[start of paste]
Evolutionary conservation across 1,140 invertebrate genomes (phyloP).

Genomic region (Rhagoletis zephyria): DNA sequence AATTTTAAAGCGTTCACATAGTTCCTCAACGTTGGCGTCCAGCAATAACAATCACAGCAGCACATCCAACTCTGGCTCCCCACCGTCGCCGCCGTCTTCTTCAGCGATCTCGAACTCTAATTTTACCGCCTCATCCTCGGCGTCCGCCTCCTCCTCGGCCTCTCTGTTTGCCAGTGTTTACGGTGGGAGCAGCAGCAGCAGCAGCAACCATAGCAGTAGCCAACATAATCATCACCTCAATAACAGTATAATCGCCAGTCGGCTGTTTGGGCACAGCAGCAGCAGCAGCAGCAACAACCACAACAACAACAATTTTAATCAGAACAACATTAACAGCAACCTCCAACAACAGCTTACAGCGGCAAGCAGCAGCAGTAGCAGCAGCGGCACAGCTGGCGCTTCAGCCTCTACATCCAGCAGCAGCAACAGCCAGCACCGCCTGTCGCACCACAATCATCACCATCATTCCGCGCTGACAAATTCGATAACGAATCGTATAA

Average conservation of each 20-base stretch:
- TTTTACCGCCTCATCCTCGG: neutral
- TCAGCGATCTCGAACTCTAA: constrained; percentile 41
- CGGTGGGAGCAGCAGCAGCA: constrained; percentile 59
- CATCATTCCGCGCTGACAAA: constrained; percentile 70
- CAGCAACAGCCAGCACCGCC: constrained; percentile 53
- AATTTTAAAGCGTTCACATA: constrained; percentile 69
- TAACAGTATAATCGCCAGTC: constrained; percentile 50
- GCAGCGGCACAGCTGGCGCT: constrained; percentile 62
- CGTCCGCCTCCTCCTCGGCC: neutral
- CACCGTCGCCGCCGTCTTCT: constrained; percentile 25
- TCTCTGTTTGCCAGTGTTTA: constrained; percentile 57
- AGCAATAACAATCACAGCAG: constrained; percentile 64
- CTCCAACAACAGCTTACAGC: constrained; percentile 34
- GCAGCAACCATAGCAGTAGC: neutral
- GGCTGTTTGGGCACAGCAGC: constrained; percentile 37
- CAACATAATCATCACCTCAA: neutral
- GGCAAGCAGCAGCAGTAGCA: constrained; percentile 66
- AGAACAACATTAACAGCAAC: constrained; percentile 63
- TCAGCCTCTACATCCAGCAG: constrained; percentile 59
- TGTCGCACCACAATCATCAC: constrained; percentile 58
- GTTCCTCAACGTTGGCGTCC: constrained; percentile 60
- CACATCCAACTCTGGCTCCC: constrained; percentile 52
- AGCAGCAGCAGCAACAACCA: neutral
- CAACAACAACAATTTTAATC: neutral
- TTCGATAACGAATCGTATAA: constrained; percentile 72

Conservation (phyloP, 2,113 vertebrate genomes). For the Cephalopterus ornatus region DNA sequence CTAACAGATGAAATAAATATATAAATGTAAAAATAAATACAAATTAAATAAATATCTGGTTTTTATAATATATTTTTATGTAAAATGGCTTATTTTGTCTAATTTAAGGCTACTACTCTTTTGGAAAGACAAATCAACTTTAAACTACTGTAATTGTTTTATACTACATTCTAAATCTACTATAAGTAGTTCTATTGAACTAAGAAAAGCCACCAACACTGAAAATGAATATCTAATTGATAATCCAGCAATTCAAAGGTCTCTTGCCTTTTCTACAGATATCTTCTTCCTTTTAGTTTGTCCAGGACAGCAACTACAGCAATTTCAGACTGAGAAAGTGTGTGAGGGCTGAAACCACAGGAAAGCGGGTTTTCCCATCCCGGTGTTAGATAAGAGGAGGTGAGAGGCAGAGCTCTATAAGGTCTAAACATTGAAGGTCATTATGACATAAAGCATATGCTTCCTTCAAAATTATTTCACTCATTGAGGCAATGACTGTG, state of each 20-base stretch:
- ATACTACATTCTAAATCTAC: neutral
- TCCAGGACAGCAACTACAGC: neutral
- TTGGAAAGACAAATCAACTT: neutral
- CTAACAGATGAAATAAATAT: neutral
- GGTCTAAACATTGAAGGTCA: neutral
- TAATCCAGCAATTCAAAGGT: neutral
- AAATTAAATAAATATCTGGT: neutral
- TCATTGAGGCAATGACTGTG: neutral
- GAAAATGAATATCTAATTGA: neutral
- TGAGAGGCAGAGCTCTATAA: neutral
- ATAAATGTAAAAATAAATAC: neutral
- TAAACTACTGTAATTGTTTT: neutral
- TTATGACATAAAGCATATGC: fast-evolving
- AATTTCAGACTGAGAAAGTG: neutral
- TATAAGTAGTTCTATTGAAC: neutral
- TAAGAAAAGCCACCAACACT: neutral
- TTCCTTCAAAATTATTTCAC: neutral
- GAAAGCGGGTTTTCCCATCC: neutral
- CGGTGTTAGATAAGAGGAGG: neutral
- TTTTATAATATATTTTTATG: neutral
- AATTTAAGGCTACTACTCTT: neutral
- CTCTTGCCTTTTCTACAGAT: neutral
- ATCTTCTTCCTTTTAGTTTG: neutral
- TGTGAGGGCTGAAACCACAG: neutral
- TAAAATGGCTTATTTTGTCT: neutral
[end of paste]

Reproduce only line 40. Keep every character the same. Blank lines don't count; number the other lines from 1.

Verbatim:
- ATAAATGTAAAAATAAATAC: neutral